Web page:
The Fire Gone Out
Our church is smallish, homely, as it should be, A rectangular box Light-filled by generous windows. Spirit-filled by generations of plain-speaking villagers. A second-hand, twice-loved, No-nonsense northern chapel in the hills Complete with gallery and organ of course! No room for side chapels No nooks and crannies in which to construct an Altar of Repose. Needing to take over from Saint Joseph His small shrine to the left of the Sanctuary. We can move over, Those who stay on To keep company with the Lord On the night road from the room to the garden, From the garden to the High Priest In the midst of rabble, Torches, weapons, noise, Police! While our church, now stripped, Leaves us a few hours more In his presence. But tomorrow, when all we have remembered In ritual, prayer and song, When we have reverenced his image, Received his Gift … Then is it empty. And helpless, what can we do? In this emptiness That echoes with the sound of his leaving? The door left open, The table bare The light extinguished, The fire gone out. Come and see, Just come and see! Remember how it was Before it became Good Friday. The comfortable familiarity, His everpresence … Withdrawn now into pain, Rejection, abandonment. For in the darkness we have abandoned him. Oh how is our church empty! Now … We gather in the darkness, Knowing our loss And drawn to the emptiness, Relight the fire, Set the table, Restore the light. Christ, our light! Thanks be to God! Hearts renewed in hope Reach for the light. Christ our light! Risen. Our light-filled Spirit-filled box! Our church in the hills!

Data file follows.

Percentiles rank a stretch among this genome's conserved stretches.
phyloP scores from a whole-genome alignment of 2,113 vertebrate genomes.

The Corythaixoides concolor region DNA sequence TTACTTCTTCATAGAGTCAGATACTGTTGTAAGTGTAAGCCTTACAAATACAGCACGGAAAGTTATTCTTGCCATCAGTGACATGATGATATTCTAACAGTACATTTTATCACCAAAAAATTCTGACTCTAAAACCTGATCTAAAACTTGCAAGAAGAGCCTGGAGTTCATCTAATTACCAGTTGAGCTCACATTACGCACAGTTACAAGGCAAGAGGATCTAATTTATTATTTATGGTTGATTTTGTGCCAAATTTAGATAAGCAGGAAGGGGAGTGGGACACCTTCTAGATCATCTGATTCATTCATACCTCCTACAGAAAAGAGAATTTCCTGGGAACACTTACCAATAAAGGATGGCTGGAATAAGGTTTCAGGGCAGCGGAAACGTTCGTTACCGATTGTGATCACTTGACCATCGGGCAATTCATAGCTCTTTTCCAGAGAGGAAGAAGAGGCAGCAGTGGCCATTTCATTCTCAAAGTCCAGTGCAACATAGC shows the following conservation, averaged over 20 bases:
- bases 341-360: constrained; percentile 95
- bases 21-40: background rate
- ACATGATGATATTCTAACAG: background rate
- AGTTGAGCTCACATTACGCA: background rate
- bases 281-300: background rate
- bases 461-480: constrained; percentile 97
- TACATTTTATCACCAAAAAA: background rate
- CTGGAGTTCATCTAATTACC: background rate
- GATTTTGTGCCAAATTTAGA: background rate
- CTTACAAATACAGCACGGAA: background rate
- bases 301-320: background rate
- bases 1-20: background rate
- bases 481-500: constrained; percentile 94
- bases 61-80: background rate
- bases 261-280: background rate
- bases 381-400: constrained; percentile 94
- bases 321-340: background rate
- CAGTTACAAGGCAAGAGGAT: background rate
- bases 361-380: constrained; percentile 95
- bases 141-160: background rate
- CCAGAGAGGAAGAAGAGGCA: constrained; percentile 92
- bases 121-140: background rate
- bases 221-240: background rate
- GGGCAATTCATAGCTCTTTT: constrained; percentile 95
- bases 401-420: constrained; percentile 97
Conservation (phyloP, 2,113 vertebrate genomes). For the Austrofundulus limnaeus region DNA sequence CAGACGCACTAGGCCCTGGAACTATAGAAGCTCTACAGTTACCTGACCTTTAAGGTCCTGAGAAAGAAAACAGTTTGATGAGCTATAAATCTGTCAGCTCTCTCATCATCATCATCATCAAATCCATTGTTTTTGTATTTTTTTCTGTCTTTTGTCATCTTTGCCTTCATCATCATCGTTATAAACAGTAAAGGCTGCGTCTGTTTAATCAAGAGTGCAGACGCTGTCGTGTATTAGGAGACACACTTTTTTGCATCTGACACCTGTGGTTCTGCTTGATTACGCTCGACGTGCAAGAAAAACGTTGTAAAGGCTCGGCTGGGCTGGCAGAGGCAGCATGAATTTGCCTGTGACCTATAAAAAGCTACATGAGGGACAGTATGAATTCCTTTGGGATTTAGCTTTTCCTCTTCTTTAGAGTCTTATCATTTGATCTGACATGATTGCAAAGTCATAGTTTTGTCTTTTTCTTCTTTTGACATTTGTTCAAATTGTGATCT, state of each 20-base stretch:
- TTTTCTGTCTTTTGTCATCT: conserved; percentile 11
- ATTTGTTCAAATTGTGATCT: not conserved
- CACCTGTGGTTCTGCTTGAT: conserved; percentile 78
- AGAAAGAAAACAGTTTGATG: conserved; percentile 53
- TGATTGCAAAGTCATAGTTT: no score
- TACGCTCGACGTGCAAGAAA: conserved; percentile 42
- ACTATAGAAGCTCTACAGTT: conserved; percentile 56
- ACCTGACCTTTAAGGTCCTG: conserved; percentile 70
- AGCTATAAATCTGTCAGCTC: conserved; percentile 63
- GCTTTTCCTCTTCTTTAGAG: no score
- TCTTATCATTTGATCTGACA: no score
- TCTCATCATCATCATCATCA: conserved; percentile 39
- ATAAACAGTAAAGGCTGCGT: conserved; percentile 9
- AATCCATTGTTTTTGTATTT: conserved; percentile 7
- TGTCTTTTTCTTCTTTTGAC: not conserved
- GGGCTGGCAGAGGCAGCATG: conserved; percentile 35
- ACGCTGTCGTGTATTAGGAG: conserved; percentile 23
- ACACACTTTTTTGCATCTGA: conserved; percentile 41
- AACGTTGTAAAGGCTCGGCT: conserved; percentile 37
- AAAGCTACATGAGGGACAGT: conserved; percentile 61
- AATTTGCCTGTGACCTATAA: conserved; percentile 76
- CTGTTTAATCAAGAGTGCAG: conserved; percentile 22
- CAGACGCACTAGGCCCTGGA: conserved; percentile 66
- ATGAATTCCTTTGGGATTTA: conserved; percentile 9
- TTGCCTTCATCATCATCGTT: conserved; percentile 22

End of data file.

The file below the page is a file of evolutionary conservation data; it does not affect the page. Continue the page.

Sheila writes that this piece is ‘Pre-Covid, by several years – Is this how we will date things in future?’ The previous two poems were new ones. Her little church in the hills is as she describes it, is it not? A light-filled, Spirit-filled box, where the Lord can camp for a while – who are we, even Yorkshire folk, to build Him a house? But he will fill the space when we set the table.